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The burden of expectations

LiveMint logoLiveMint 16-05-2014 Asit Ranjan Mishra

New Delhi: It’s over, the results are out, and now comes the tough part. The Bharatiya Janata Party (BJP)-led National Democratic Alliance (NDA) will now have to meet the expectations of a young nation hungry for growth and employment.

Economic revival, better (and more) jobs, low inflation, less corruption and speedy reforms are what voters of various hues expect from what promises to be a strong and stable government.

And failure could invite criticism from all fronts.

The new Indian government’s reform initiatives in economic and fiscal policies over the next two-three months may have significant implications on the sovereign credit rating of India, Standard and Poor’s said in a note on Friday. The rating agency has assigned the lowest investment grade to the country with a negative outlook.

“What the next government says and does in the coming months is crucial to boosting confidence in the policy settings and the economy,” said its credit analyst Takahira Ogawa. “If confidence rises, investment and consumption in India could strengthen, after being held back by the uncertainty surrounding the election.”

Around 830 million people were eligible to vote in this year’s general election, and first-time voters aged 18 and 19 years accounted for 23.16 million of this. In several states including Delhi, Uttar Pradesh, Gujarat, Bihar, Madhya Pradesh and Andhra Pradesh, more than 55% of the total voters were less than 40 years of age. Every year 12 million people join the workforce looking for jobs.

The clear political mandate means people are dreaming about a better future rather than bothering about a sad past, according to Manish Sabharwal, chairman of staffing and training company TeamLease Services Pvt. Ltd.

Graphic by Yatish Asthana/Mint

“If there were nearly 100 million new voters this time, the new government should not forget that there would be similar number of fresh voters in 2019 (next general election) as well,” Sabharwal said. “So the new regime has to keep in mind the expectations.”

It isn’t just the young who want more and expect better.

“Students, job seekers and professionals, all want the economy to improve and create a sense of job security. This was missing for last few years,” said Kamlesh Raval, regional sales director (India and South Asia) at Evolving Systems, a telecom ancillary company.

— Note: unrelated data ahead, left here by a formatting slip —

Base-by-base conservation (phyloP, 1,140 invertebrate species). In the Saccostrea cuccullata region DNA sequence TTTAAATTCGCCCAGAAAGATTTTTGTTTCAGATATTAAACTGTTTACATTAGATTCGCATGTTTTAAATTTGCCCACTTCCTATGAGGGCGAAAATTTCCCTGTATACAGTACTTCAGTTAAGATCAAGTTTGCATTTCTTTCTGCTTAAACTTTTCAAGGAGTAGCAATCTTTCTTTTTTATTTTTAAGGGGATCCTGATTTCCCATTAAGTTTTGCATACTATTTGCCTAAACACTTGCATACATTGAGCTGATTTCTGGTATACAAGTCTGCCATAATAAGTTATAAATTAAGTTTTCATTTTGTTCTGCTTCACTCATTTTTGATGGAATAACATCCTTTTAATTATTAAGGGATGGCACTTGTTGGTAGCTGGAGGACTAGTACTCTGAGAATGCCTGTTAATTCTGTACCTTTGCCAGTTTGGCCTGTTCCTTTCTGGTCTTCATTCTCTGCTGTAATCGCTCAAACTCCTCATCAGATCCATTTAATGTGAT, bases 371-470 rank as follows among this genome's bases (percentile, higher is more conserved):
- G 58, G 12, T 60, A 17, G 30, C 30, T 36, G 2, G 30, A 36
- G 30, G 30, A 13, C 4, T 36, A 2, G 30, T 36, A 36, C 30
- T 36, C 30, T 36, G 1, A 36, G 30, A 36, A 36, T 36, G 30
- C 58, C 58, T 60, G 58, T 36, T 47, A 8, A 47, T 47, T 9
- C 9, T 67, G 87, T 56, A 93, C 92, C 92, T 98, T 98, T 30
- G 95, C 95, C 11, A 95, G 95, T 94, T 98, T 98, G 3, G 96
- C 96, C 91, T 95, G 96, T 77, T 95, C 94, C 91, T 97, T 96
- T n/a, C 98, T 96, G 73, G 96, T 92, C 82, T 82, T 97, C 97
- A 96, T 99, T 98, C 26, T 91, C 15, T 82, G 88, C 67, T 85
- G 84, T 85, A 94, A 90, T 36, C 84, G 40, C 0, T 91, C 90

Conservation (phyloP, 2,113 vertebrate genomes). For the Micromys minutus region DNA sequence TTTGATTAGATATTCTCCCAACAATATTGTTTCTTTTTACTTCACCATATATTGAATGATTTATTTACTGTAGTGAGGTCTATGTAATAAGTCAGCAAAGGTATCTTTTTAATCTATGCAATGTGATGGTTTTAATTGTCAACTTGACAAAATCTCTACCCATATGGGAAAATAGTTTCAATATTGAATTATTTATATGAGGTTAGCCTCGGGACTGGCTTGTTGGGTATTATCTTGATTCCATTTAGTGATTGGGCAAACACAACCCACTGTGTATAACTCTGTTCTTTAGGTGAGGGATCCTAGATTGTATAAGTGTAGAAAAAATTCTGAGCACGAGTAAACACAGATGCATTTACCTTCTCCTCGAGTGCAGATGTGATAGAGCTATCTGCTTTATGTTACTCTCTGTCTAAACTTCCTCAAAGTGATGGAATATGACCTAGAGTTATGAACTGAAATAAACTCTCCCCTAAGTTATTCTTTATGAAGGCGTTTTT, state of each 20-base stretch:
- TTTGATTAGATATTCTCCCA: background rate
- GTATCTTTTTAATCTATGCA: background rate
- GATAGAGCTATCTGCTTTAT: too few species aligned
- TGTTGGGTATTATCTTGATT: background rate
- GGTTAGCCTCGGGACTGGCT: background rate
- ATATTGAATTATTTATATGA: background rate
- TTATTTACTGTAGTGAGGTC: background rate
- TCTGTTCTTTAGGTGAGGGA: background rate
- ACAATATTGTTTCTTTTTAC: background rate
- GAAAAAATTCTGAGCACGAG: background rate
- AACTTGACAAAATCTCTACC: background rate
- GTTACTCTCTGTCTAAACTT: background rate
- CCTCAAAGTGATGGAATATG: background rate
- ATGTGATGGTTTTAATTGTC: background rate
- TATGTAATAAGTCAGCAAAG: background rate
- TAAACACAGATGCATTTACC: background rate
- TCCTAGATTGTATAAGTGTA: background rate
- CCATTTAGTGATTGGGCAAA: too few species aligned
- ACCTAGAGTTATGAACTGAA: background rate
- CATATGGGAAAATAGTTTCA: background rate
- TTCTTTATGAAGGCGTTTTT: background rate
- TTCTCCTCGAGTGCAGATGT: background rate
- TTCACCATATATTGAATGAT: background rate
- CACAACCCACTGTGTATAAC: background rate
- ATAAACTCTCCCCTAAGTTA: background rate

The BJP fed these hopes of better times with slogans such as achhe din aane wale hain (good days are coming), which Modi even used in his victory tweet.

“There is a need for change in the country. Young people want employment. The Congress party has again promised 100 million jobs this time. Do you have faith in the promises made by Congress party?” he asked at a public meeting in Ghaziabad, Uttar Pradesh, on the outskirts of New Delhi in April, ridiculing the poor track record of the United Progressive Alliance (UPA) government in creating jobs.

Between 2005-06 and 2011-12, the Congress-led UPA created 16 million jobs.

In these general elections, aspirations mattered more than traditional factors such as caste, said an expert.

“This time a lot of people have voted outside the existing framework of religion and caste. At the bottom of it was an aspirational new generation and society,” said sociologist Shiv Vishwanathan.

Indeed, while campaigning in some north Indian states, Modi often talked about how parties had often exploited the Dalits for political benefits. He cautioned Dalits not to allow themselves to be used as vote banks by political parties, and accused parties such as the Congress and the Bahujan Samaj Party of doing little for the upliftment of Dalits and other backward classes (OBCs).

“It is the dream of BJP that no community or section of our society should be left behind. All communities should benefit from development process. How can we tolerate that financially weak, scheduled castes, scheduled tribes, Dalits remain weak and do not benefit from the development of the country,” Modi said at a public meeting in Mandala, Madhya Pradesh, in March.

Even in Muzaffarnagar, Uttar Pradesh, where polarization on religious lines was evident, young people said they believed a Modi-led government could deliver growth and jobs.

Mayank Rathore, a student in a course in computer applications at a Muzaffarnagar college, said only Modi among the current crop of politicians seemed capable of fulfilling the aspirations of the young. “He speaks of connecting all metros with bullet trains and build large industries. Kahin na kahin to naukri dilwa hi dega (He can ensure we get a job at some place or the other).”

Nowhere is the evidence of an aspirational wave more evident than in the electoral results of Uttar Pradesh and Bihar. Voting on caste lines has been the dominant factor in previous elections in the two states. This time around voters in both states seem to have rejected their historical caste biases.

In Uttar Pradesh, Dalits seem to have shunned the Mayawati-led Bahujan Samaj Party in favour of the BJP. In Bihar too, the BJP ran away with the elections. Sure, the BJP played up Modi’s own OBC status in these two states, but its predominant focus, like it was everywhere else, was on development.

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